[GLOBAL EYE]Stop the blame game

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[GLOBAL EYE]Stop the blame game

It is chaotic. It is frivolous. This is what our society looks like these days. Leaders, politicians, the media and civic groups are all awkward and shallow. To put it nicely, they are overly dynamic. They just rush about wildly without even trying to know where they are going.
But we have seen our status and limitations in recent incidents. Through the murder of Kim Sun-il, we confirmed how improperly our national system works. In a touching letter to cherish the memory of Mr. Kim, an elementary school student wrote, “I didn’t know that our country was so weak.” We all should mull over this message before it is too late.
Concerning the troop deployment to Iraq and the Korea-U.S. alliance, politicians and civic groups are moving about and shouting in crowds, but their logic is not clear. It may be easy to shake the people, but their actions or slogans do not contain any strategic thinking. Please look at ourselves from the outside. Let’s soberly examine where we are in the world and whether we have the wisdom and economic capability to cope with the coming challenges.
Japan’s Self Defense Forces celebrated the 50th anniversary of their formation. In terms of defense expenditures, Japan is the fifth largest military power. The Self Defense Forces’ radius of action has long reached out of the Japanese archipelago. Some say we still have a score to settle with Japan, but the international community in general regards its peacekeeping activity approvingly.
Moreover, we worked with the Self Defense Forces in East Timor under the flag of the United Nations. In this situation, Korea was a simplistic society where a politician who was invited to the reception for the anniversary was attacked by the media’s “words of terror.” So experts who can understand Japan and talk about strategy remain silent. They don’t want to be “lynched” indiscriminately by the emotional media.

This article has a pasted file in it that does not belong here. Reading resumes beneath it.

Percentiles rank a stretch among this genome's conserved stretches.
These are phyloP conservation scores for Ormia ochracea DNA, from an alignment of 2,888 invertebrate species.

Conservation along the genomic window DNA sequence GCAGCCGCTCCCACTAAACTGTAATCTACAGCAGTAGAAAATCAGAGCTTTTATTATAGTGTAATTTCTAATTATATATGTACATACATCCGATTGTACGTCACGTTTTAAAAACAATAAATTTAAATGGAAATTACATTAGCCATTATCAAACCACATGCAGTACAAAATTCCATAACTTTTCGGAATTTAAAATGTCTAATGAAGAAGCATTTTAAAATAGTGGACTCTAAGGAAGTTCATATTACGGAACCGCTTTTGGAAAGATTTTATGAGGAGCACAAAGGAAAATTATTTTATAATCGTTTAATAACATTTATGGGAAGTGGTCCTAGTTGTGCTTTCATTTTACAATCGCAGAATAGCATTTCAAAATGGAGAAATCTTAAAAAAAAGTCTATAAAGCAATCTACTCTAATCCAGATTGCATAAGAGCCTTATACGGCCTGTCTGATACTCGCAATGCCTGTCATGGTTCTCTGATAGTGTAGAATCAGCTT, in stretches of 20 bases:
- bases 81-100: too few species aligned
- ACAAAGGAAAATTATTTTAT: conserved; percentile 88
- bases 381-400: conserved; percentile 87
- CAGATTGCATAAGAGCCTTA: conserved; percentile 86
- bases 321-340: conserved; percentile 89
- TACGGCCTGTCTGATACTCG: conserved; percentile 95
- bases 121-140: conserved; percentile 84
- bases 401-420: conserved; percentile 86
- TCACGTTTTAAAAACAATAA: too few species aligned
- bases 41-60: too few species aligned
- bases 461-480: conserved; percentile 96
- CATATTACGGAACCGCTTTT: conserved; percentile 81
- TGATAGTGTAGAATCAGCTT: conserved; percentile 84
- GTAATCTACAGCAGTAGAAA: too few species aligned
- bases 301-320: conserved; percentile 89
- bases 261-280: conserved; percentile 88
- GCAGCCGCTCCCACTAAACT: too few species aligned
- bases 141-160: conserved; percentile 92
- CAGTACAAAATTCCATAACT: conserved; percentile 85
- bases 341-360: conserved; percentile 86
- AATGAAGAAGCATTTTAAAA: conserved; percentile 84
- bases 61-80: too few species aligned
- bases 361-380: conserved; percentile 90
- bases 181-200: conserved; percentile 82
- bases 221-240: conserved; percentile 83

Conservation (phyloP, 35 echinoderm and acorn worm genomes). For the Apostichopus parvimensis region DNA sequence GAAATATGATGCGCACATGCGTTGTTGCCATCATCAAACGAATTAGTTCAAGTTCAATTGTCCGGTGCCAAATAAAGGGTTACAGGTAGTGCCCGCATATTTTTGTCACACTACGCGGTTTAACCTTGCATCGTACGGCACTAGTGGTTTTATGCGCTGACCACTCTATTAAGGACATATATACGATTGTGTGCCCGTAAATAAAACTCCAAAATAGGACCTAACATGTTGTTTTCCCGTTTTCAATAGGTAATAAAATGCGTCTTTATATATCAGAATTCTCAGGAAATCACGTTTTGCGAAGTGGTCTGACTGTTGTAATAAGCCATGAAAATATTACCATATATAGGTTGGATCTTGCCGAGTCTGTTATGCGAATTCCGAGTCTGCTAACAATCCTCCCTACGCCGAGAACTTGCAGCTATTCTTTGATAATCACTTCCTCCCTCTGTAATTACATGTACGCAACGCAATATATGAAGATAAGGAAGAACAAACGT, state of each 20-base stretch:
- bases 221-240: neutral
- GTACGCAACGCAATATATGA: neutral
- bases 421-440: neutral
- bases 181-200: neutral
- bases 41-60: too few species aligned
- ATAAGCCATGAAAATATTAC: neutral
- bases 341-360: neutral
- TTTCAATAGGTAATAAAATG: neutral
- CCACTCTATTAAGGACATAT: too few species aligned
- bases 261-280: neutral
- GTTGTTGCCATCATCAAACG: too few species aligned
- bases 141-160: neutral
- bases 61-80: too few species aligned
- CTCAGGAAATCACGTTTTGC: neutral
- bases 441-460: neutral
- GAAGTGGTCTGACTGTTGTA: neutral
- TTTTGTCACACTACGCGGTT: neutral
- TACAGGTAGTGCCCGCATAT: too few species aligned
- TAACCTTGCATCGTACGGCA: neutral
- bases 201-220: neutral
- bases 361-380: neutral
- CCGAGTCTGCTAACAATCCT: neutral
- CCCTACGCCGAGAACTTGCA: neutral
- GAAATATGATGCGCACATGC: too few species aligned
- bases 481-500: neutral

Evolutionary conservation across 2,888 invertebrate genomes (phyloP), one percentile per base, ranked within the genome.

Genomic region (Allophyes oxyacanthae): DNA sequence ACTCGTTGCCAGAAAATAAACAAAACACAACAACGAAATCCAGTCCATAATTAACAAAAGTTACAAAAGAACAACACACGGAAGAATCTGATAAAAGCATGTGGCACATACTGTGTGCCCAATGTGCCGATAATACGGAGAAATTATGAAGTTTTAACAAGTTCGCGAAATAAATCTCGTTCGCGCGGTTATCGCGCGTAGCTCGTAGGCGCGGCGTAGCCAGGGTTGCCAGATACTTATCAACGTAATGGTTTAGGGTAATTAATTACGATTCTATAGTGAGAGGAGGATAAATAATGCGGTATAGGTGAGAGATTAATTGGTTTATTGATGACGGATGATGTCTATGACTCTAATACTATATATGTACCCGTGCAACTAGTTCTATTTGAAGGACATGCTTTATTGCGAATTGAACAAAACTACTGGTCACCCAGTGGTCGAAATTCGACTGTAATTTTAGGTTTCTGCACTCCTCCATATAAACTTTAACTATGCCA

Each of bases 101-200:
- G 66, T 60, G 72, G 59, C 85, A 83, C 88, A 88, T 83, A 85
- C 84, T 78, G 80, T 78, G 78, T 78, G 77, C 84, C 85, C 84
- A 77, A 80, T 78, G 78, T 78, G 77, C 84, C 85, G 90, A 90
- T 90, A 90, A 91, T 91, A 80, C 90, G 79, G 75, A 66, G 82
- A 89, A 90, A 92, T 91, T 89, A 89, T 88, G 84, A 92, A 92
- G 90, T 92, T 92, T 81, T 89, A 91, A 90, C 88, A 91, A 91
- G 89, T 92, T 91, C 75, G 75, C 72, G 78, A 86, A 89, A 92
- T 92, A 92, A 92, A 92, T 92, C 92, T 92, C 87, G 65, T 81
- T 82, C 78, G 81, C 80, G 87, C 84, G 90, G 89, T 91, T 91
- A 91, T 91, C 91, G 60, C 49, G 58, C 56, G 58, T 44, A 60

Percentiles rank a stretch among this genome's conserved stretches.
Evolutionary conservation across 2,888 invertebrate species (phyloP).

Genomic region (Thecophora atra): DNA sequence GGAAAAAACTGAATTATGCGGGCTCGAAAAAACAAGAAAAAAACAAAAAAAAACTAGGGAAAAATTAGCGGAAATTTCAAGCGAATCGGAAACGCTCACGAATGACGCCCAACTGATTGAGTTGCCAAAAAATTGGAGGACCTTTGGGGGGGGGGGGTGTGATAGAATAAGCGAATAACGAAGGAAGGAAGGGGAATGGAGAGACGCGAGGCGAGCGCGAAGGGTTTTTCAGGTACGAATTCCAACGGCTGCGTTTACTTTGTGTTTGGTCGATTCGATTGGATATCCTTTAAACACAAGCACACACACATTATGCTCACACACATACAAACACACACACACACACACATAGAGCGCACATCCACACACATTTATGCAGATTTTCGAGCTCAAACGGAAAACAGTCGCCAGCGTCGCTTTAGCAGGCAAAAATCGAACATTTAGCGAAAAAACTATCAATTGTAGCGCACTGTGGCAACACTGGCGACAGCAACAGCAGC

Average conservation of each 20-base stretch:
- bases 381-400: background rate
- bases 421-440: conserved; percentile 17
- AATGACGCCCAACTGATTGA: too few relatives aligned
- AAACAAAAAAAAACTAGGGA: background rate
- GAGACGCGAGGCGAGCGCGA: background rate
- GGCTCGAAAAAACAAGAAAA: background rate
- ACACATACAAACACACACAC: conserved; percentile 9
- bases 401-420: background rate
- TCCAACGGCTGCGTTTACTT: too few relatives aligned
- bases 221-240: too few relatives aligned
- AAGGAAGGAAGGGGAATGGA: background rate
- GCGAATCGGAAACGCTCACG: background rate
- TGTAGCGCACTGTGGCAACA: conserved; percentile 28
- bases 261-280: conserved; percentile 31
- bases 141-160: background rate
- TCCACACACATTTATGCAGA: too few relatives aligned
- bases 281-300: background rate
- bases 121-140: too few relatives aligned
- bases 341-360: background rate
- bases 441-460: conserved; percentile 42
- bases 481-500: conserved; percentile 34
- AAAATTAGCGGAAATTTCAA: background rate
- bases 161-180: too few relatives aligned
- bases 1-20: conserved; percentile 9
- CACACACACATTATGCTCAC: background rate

The Japanese Foreign Ministry has made quiet strategic efforts to secure the status of a permanent member of the UN Security Council for more than 20 years. But by saying that the next UN secretary general is ours, we put words before actions in our diplomacy.
At a time when the Korea-U.S. alliance of over half a century is beginning to collapse on the Korean Peninsula, some novice politicians say that they will find hope in China. Their habit of talking about the future without giving a realistic answer to problems will only instigate the people to have illusions.
Have they considered at all the power of surrounding strong countries and the dynamics among them? Who should stop the outrageous actions of those who used to be civil activists outside the National Assembly but stage sit-in demonstrations in the Assembly once they put the golden badge on?
Kim Sun-il’s body was found by the U. S. forces and carried to an airplane of our nationality by a U.S. military aircraft via the U.S. military airport. Mr. Kim worked for a U.S. military supplier but criticized the United States when confronted with death. But to save him, our government turned to the United States first of all.
Although about 40,000 American youths lost their lives in the Korean War, our distorted reality is that half of the new students at the military academy believe that South Korea invaded the North in the war. Therefore, Seoul is no longer an object of consideration to Pyeongyang. Pyeongyang is confident that what is left is only to attack Washington. Considering how our society is going, I would draw up such a national strategy if I were in its place.
Interestingly, Chinese people do not easily cut in when we criticize the United States. This is not because they believe Korea will eventually leave the United States to side with them but because they know the reality well that the United States is the country they keenly need.
It is really disgusting to see our people saying in front of the Chinese that Koreans’ hearts are leaving the United States. Those people who do not know where they are and whether they have the ability to overcome challenges in sight, who are slow to grasp the situation, are bound to be ignored anywhere. Now let’s stop blaming others and calmly understand ourselves first.

* The writer is an editorial writer of the JoongAng Ilbo and director of JoongAng Ilbo Research Institute for Unification Culture.

by Kil Jeong-woo
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